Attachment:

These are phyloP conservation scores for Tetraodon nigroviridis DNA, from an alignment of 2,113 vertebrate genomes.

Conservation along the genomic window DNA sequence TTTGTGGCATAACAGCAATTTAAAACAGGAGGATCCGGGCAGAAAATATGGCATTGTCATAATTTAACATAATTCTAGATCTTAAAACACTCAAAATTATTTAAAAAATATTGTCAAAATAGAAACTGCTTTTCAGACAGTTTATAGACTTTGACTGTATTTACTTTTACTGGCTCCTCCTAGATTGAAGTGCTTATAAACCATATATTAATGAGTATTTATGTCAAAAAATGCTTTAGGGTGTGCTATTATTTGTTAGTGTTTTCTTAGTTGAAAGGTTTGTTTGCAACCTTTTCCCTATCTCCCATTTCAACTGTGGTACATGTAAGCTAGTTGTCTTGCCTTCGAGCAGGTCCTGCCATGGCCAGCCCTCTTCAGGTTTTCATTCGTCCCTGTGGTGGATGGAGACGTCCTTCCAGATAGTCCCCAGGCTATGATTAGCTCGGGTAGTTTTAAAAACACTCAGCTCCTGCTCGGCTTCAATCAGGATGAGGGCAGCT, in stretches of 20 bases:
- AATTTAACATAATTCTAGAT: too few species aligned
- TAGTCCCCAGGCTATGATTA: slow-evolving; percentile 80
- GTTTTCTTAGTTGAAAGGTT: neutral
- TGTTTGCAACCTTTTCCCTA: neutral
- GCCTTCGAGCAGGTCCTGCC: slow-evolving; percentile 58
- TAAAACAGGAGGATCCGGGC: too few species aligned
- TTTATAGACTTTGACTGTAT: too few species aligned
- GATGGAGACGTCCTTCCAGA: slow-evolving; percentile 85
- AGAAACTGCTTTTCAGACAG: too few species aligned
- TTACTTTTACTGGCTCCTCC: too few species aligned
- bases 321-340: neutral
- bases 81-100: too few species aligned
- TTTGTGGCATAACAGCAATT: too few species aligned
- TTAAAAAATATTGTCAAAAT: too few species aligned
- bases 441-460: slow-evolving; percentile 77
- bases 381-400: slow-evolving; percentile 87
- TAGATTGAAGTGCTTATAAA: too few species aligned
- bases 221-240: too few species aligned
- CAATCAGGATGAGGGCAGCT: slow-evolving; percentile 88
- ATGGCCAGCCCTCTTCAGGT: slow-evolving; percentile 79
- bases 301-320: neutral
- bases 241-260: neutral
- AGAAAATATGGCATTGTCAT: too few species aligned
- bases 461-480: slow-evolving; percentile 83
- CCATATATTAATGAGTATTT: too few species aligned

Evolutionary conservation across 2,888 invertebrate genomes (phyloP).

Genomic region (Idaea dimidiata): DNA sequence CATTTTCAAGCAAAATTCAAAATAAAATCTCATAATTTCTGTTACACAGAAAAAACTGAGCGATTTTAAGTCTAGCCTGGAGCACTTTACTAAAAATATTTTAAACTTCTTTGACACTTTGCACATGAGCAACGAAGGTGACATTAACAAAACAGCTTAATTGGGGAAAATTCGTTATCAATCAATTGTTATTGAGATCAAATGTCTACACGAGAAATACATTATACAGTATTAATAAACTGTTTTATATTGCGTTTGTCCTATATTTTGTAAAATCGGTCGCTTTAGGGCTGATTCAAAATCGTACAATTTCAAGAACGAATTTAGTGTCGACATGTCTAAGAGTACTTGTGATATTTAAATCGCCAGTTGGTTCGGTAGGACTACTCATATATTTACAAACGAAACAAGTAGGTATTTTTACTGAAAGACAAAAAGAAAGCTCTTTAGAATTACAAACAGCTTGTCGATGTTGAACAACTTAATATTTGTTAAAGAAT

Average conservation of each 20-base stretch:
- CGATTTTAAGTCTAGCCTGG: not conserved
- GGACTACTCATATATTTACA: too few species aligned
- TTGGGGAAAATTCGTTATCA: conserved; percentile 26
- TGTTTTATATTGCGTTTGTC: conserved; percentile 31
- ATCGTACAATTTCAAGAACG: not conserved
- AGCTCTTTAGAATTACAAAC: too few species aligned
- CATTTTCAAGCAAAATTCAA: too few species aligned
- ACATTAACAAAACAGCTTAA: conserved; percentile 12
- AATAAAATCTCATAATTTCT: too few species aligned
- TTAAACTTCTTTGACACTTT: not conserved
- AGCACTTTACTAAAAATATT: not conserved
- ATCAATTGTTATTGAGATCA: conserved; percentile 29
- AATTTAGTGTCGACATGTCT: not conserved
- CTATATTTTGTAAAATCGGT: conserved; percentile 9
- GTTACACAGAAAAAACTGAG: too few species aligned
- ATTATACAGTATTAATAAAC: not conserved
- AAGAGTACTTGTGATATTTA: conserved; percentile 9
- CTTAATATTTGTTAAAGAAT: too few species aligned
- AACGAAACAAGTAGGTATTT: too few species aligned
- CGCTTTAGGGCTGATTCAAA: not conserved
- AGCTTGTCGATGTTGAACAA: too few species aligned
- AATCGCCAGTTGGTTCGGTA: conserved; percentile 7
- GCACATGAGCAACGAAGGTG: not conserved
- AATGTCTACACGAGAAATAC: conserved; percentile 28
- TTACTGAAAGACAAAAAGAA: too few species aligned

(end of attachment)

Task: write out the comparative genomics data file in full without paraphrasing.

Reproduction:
These are phyloP conservation scores for Tetraodon nigroviridis DNA, from an alignment of 2,113 vertebrate genomes.

Conservation along the genomic window DNA sequence TTTGTGGCATAACAGCAATTTAAAACAGGAGGATCCGGGCAGAAAATATGGCATTGTCATAATTTAACATAATTCTAGATCTTAAAACACTCAAAATTATTTAAAAAATATTGTCAAAATAGAAACTGCTTTTCAGACAGTTTATAGACTTTGACTGTATTTACTTTTACTGGCTCCTCCTAGATTGAAGTGCTTATAAACCATATATTAATGAGTATTTATGTCAAAAAATGCTTTAGGGTGTGCTATTATTTGTTAGTGTTTTCTTAGTTGAAAGGTTTGTTTGCAACCTTTTCCCTATCTCCCATTTCAACTGTGGTACATGTAAGCTAGTTGTCTTGCCTTCGAGCAGGTCCTGCCATGGCCAGCCCTCTTCAGGTTTTCATTCGTCCCTGTGGTGGATGGAGACGTCCTTCCAGATAGTCCCCAGGCTATGATTAGCTCGGGTAGTTTTAAAAACACTCAGCTCCTGCTCGGCTTCAATCAGGATGAGGGCAGCT, in stretches of 20 bases:
- AATTTAACATAATTCTAGAT: too few species aligned
- TAGTCCCCAGGCTATGATTA: slow-evolving; percentile 80
- GTTTTCTTAGTTGAAAGGTT: neutral
- TGTTTGCAACCTTTTCCCTA: neutral
- GCCTTCGAGCAGGTCCTGCC: slow-evolving; percentile 58
- TAAAACAGGAGGATCCGGGC: too few species aligned
- TTTATAGACTTTGACTGTAT: too few species aligned
- GATGGAGACGTCCTTCCAGA: slow-evolving; percentile 85
- AGAAACTGCTTTTCAGACAG: too few species aligned
- TTACTTTTACTGGCTCCTCC: too few species aligned
- bases 321-340: neutral
- bases 81-100: too few species aligned
- TTTGTGGCATAACAGCAATT: too few species aligned
- TTAAAAAATATTGTCAAAAT: too few species aligned
- bases 441-460: slow-evolving; percentile 77
- bases 381-400: slow-evolving; percentile 87
- TAGATTGAAGTGCTTATAAA: too few species aligned
- bases 221-240: too few species aligned
- CAATCAGGATGAGGGCAGCT: slow-evolving; percentile 88
- ATGGCCAGCCCTCTTCAGGT: slow-evolving; percentile 79
- bases 301-320: neutral
- bases 241-260: neutral
- AGAAAATATGGCATTGTCAT: too few species aligned
- bases 461-480: slow-evolving; percentile 83
- CCATATATTAATGAGTATTT: too few species aligned

Evolutionary conservation across 2,888 invertebrate genomes (phyloP).

Genomic region (Idaea dimidiata): DNA sequence CATTTTCAAGCAAAATTCAAAATAAAATCTCATAATTTCTGTTACACAGAAAAAACTGAGCGATTTTAAGTCTAGCCTGGAGCACTTTACTAAAAATATTTTAAACTTCTTTGACACTTTGCACATGAGCAACGAAGGTGACATTAACAAAACAGCTTAATTGGGGAAAATTCGTTATCAATCAATTGTTATTGAGATCAAATGTCTACACGAGAAATACATTATACAGTATTAATAAACTGTTTTATATTGCGTTTGTCCTATATTTTGTAAAATCGGTCGCTTTAGGGCTGATTCAAAATCGTACAATTTCAAGAACGAATTTAGTGTCGACATGTCTAAGAGTACTTGTGATATTTAAATCGCCAGTTGGTTCGGTAGGACTACTCATATATTTACAAACGAAACAAGTAGGTATTTTTACTGAAAGACAAAAAGAAAGCTCTTTAGAATTACAAACAGCTTGTCGATGTTGAACAACTTAATATTTGTTAAAGAAT

Average conservation of each 20-base stretch:
- CGATTTTAAGTCTAGCCTGG: not conserved
- GGACTACTCATATATTTACA: too few species aligned
- TTGGGGAAAATTCGTTATCA: conserved; percentile 26
- TGTTTTATATTGCGTTTGTC: conserved; percentile 31
- ATCGTACAATTTCAAGAACG: not conserved
- AGCTCTTTAGAATTACAAAC: too few species aligned
- CATTTTCAAGCAAAATTCAA: too few species aligned
- ACATTAACAAAACAGCTTAA: conserved; percentile 12
- AATAAAATCTCATAATTTCT: too few species aligned
- TTAAACTTCTTTGACACTTT: not conserved
- AGCACTTTACTAAAAATATT: not conserved
- ATCAATTGTTATTGAGATCA: conserved; percentile 29
- AATTTAGTGTCGACATGTCT: not conserved
- CTATATTTTGTAAAATCGGT: conserved; percentile 9
- GTTACACAGAAAAAACTGAG: too few species aligned
- ATTATACAGTATTAATAAAC: not conserved
- AAGAGTACTTGTGATATTTA: conserved; percentile 9
- CTTAATATTTGTTAAAGAAT: too few species aligned
- AACGAAACAAGTAGGTATTT: too few species aligned
- CGCTTTAGGGCTGATTCAAA: not conserved
- AGCTTGTCGATGTTGAACAA: too few species aligned
- AATCGCCAGTTGGTTCGGTA: conserved; percentile 7
- GCACATGAGCAACGAAGGTG: not conserved
- AATGTCTACACGAGAAATAC: conserved; percentile 28
- TTACTGAAAGACAAAAAGAA: too few species aligned